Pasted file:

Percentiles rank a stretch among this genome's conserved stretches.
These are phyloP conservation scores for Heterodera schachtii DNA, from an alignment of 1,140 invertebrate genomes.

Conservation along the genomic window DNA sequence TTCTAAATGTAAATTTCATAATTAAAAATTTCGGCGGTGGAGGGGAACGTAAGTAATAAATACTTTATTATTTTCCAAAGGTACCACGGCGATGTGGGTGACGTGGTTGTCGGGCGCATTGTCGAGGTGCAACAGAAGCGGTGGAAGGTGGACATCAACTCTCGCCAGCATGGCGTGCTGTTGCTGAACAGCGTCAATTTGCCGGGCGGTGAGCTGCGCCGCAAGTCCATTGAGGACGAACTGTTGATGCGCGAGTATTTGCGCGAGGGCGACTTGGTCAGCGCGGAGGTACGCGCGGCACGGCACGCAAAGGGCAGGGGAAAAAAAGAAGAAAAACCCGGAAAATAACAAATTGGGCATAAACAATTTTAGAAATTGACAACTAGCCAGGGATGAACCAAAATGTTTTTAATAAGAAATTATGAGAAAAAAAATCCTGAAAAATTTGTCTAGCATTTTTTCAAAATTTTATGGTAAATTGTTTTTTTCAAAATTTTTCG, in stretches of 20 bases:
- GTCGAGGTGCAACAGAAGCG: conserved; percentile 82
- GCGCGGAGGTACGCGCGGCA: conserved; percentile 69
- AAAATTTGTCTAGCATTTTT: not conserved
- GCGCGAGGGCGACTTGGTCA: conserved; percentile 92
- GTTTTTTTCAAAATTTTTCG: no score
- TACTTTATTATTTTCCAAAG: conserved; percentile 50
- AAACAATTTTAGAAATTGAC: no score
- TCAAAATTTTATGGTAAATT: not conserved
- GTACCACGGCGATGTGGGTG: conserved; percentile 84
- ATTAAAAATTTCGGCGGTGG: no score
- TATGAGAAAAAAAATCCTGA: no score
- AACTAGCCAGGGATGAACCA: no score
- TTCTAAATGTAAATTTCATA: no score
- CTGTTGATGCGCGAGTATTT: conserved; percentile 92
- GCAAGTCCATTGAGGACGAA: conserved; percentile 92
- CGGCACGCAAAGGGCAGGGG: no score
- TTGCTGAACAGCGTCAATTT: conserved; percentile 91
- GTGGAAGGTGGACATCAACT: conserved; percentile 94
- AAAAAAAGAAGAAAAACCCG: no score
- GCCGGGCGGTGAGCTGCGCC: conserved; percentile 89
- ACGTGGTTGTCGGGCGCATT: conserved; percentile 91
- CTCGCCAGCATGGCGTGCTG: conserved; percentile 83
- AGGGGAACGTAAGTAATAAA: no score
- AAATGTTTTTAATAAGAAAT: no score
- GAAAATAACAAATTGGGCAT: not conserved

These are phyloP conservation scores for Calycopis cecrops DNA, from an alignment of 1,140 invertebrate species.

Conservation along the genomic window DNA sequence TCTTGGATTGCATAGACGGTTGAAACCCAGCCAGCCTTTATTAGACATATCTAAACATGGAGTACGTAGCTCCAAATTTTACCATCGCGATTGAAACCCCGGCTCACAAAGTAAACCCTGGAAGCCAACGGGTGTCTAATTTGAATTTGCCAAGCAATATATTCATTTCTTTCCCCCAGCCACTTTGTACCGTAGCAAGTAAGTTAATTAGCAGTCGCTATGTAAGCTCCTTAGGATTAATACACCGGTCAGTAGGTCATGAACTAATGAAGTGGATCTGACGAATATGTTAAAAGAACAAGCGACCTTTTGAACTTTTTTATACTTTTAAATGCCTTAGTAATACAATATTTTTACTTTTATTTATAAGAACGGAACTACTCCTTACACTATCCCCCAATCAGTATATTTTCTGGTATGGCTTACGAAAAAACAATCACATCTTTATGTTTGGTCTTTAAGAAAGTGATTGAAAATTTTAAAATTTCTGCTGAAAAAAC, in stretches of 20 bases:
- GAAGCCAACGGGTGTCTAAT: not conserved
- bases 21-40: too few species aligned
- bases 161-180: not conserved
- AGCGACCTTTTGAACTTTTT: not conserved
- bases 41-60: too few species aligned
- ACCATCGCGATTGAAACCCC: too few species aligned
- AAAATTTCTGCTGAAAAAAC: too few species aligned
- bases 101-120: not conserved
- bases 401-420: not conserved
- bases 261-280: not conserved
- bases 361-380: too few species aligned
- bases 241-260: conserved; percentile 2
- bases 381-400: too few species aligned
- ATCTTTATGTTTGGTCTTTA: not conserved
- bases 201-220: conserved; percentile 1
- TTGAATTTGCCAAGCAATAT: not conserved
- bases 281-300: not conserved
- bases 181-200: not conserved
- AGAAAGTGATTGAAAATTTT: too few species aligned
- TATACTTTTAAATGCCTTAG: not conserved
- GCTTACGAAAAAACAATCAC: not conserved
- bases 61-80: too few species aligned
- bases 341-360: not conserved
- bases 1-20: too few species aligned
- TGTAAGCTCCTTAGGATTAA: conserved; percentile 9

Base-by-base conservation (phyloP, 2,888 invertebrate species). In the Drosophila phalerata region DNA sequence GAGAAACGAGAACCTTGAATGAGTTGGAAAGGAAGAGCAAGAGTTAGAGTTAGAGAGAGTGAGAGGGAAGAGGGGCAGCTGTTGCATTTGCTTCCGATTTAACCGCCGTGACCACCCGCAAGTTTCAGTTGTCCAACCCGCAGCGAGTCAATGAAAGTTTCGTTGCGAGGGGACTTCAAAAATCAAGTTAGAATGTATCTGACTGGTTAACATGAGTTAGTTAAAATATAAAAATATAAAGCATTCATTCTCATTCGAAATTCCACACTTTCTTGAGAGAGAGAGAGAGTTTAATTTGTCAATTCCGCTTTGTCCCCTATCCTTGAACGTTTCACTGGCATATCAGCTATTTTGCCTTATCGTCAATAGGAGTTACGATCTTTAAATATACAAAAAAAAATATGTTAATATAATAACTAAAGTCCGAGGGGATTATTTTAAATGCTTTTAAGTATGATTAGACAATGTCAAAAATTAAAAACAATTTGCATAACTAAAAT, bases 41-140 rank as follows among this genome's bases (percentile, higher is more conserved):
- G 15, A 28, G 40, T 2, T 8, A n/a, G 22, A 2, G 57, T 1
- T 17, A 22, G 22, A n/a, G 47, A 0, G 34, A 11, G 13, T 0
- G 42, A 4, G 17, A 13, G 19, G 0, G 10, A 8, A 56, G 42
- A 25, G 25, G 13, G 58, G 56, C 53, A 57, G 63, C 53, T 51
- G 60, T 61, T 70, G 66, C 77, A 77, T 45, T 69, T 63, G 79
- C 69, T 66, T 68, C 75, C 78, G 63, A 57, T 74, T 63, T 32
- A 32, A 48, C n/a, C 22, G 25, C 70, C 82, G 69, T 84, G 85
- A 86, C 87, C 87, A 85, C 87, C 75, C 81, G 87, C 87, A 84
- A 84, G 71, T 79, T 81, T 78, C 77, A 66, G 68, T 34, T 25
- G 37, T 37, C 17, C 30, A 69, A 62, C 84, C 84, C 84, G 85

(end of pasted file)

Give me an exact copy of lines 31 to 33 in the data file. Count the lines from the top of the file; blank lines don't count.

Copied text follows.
- GAAGCCAACGGGTGTCTAAT: not conserved
- bases 21-40: too few species aligned
- bases 161-180: not conserved